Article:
Review Summary: An abyssal foray into the institution of Boris.
While many musicians and artists out there explicated the definition of music long before Boris, few did it as well then as the Japanese trio has been doing for years, and are still doing now. While it’s safe to say that the band (oft-pigeonholed as ‘stoner rock’) haven’t changed the face of music forever, it’s difficult to deny that they’ve warped it in such a way that they’ve made their very own realm of music, creating a sound all their own. For years now the band has been nonchalantly defying expectations by crafting confounding record after confounding record, each different from the last. Refusing to be pegged into any sort of genre definition, they change themselves with each release, adding a new piece to the puzzle that is Boris. After all, Boris is Boris, forever and always. And no record better supports that than their much heralded Boris at Last-Feedbacker
is an aberrant piece of music to say the least. It’s easy to brush it off as a fuzzed out indulgent drone bonanza, as initial feelings are conducive to that. However, the album is a multi-faceted one, filled with intensity, thoughtful musicianship, and that oh-so wonderful Boris sound. It’s equal parts drone, metal, rock, and ambient, and is easily one of the most atmospheric albums of the last decade. Sure, guitar feedback plays a large part in said atmosphere, but once every other component is added, it quickly becomes more than some masturbatory experiment in noise. Feedbacker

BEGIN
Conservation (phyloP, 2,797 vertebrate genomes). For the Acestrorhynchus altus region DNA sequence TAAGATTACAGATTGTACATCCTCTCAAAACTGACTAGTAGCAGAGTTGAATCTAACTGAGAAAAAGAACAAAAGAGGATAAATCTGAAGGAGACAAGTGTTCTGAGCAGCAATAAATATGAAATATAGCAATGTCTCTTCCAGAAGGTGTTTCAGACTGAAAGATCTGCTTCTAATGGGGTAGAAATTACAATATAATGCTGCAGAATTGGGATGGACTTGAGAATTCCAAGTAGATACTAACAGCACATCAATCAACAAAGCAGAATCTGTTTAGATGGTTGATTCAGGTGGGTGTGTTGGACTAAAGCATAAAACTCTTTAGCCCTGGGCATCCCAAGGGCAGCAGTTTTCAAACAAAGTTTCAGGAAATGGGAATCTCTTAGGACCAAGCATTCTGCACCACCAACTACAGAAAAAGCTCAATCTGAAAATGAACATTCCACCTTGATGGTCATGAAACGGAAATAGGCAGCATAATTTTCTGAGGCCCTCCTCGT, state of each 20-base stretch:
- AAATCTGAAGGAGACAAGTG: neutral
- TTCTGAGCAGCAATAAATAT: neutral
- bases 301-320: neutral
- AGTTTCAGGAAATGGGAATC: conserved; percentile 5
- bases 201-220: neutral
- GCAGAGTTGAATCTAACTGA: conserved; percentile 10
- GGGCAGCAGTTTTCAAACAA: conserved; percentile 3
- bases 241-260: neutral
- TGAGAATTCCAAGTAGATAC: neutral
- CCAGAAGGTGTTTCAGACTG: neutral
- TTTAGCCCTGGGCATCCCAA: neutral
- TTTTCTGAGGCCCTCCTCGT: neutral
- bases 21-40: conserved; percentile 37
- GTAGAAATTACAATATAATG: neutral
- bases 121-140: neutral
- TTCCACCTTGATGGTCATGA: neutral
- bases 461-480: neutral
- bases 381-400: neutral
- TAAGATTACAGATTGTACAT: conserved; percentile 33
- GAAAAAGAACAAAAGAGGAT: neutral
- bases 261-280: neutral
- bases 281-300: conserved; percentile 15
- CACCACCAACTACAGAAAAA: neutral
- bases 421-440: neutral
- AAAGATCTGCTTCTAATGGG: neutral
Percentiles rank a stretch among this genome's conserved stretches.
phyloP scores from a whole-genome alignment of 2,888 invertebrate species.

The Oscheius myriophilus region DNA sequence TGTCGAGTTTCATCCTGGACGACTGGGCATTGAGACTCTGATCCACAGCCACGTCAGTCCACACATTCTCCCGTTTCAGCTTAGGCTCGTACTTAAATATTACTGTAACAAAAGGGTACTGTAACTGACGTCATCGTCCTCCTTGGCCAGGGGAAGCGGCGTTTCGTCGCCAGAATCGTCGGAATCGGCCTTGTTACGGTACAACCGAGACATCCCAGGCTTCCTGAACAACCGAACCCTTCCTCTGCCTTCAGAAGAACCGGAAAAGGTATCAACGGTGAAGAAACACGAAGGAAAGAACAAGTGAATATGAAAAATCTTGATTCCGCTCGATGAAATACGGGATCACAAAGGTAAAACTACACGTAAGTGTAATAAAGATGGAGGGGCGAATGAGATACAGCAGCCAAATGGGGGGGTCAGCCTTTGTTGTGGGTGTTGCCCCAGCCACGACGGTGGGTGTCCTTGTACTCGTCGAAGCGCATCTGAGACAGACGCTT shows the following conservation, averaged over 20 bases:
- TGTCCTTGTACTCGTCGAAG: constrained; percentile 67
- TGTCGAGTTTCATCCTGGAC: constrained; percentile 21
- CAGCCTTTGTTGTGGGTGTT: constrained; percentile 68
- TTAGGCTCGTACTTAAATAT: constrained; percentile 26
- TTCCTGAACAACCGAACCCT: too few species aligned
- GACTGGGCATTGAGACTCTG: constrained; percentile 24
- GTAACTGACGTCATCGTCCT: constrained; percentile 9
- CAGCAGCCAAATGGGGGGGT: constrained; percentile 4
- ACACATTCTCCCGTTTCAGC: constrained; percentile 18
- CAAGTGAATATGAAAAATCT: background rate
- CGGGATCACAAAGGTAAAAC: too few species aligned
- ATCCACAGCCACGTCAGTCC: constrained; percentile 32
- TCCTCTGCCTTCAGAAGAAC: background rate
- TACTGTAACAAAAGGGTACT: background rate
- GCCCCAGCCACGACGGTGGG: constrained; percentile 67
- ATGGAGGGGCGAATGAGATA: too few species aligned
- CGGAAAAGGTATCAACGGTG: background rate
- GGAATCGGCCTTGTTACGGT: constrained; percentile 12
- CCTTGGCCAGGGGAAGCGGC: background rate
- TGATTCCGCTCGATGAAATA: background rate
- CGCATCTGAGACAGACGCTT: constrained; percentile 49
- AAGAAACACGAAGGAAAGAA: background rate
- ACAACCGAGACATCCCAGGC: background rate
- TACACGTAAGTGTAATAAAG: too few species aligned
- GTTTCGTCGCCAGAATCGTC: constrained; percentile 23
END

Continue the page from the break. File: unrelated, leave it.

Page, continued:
is deep and complex, requiring an open mind and quite a lot of time for digestion.
The album is actually one long for composition, consisting of nearly 45 minutes of music split into five separate parts. Each part is depicted as ‘Untitled,’ furthering the feeling that they aren’t meant to stand as single songs, but rather, pieces of a larger, grander whole. Together they make Feedback
a wandering, exhilarating, and massive work of music. Within it lays stylistic shifts ranging from drone to metal, all whilst seeming incredibly natural. These shifts are subtle, and feel organic in that they aren’t mere gimmicks to make the album more interesting. Peaks and valleys, lows and highs are all present, and give the album depth without it becoming too bloated. Each moment in Feedbacker
is where it should be, making the album a wholly consistent, and frighteningly solid affair.
is ultimately beautiful, despite the confined chaos and unconventional sounds. It’s exceedingly deep, and marvelously complex. Pass it off as noise, or an experiment gone wrong. Scoff at its ardent and callous idiosyncrasies. However, for those who accept Feedbacker
for what it is, and for what Boris meant it to be, those will be treated to a truly unforgettable musical experience.